German painter Otto Dix portrayed his subjects with a hard-edged, detached realism, accentuating unattractive features and signs of age. Since this portarit, The Businessman Max Roesberg, Dresden (1922) was a commission, his treatment of his subject was rather kind. Dix highlights Roesberg’s business prowess — which was short-lived — in several ways. The room is cluttered with materials central to a productive professional practice, such as a telephone, calendar, and tools for correspondence,while the palette of greens and blues alludes to rh coorof money. Moreover, Roesberg’s body is almost completely obscured by his business suit — a mark of his professional identity.
Photographed in the Metropolitan Museum of Art in NYC.
Dr. Mayer-Hermann was a renowned throat specialist whose waiting room was filled with the most prominent singers and actresses of his day. Artist Otto Dix was among his patients. While Dix is best known for his unflinching depictions of prostitutes, disabled war veterans, and other traumatized subjects, here he depicts an established professional with wit and satire. In this portrait painted in 1926, the abundance of circular shapes that fill the canvas parodies the doctor’s round body and face — from the curves of his chubby hands and the round bags under his eyes to the reflector on his headband and the mirror above his head.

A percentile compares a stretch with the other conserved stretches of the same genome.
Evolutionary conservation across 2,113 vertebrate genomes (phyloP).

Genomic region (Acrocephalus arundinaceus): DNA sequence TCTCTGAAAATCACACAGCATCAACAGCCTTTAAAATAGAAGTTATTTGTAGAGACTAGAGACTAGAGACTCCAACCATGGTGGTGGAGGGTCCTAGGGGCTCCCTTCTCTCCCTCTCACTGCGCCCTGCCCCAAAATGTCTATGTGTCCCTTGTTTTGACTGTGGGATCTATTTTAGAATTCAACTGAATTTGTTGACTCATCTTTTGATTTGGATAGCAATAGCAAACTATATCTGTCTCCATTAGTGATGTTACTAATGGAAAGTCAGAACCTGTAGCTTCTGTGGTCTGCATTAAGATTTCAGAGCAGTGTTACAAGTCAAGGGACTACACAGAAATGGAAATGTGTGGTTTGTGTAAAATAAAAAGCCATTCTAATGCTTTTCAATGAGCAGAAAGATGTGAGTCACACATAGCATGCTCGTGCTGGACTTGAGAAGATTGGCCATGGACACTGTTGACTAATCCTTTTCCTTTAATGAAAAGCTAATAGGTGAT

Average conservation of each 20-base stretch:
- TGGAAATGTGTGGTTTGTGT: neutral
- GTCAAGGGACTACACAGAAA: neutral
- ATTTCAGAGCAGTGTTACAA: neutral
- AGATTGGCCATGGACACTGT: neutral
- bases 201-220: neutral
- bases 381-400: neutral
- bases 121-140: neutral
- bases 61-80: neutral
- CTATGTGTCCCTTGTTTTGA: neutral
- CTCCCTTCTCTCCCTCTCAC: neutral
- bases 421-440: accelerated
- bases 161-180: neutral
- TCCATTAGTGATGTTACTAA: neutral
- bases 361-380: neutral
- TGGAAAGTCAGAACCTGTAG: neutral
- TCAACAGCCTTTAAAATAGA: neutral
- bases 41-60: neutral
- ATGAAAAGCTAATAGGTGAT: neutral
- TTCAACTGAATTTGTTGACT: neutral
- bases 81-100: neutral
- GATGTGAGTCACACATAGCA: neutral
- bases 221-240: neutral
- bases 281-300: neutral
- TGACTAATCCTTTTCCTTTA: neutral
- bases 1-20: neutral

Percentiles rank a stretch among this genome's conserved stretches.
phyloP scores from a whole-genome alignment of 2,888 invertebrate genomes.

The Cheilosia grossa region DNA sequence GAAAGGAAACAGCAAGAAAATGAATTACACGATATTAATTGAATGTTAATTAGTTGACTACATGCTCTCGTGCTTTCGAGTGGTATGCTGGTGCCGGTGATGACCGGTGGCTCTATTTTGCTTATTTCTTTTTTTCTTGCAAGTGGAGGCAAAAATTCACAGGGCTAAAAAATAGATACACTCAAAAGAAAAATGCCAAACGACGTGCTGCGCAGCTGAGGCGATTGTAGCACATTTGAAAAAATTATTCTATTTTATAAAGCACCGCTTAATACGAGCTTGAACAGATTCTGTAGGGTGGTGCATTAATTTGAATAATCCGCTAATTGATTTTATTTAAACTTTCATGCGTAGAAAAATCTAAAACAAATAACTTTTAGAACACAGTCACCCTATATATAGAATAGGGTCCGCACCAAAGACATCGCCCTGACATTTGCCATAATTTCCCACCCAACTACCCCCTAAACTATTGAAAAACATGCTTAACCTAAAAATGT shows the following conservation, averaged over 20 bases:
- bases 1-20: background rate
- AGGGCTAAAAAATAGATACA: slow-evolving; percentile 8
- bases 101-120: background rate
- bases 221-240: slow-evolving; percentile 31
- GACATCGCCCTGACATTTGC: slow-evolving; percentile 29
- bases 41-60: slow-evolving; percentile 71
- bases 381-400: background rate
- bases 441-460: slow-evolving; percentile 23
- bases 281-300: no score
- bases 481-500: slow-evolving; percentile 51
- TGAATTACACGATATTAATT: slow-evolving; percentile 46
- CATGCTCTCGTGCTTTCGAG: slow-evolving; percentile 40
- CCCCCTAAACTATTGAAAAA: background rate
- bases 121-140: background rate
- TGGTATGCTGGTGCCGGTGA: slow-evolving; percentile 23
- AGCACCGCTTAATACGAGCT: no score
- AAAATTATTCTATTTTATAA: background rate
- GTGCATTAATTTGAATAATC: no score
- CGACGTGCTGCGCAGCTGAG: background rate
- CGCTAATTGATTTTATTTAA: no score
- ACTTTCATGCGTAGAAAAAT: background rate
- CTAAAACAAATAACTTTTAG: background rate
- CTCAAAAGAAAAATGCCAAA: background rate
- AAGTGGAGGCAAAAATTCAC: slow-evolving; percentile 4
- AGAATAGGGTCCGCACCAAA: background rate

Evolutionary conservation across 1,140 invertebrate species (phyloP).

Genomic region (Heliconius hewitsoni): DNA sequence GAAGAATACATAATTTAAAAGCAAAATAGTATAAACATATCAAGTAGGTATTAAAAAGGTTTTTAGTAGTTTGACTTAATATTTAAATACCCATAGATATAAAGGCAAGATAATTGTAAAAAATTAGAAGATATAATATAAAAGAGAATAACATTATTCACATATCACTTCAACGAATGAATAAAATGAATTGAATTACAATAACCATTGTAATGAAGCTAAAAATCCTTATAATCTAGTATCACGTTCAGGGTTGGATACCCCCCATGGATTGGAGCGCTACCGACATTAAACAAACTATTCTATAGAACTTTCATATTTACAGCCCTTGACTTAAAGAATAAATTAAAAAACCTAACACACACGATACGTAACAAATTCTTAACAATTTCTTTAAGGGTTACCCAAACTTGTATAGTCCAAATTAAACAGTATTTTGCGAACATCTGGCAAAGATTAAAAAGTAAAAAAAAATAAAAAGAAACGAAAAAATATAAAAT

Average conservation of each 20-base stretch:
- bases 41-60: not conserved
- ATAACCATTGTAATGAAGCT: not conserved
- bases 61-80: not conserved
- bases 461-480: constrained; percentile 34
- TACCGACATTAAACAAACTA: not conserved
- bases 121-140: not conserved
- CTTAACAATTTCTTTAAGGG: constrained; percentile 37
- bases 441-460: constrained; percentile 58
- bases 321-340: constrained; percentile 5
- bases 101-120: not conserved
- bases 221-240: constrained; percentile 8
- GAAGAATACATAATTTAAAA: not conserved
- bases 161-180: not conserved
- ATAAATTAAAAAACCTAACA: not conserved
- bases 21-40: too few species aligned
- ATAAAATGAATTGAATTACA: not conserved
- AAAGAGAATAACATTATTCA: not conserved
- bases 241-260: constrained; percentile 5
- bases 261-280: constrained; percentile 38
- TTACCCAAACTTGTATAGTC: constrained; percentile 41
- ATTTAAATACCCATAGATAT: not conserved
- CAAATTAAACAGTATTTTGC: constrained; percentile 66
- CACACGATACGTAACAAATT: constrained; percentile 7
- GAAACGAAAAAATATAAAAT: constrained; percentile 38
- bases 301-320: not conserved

Dr. Mayer-Hermann by Otto Dix is part of the permanent collection at the Museum of Modern Art on NYC, and is currently on view on the 5th Floor, in the Painting and Sculpture I Lobby.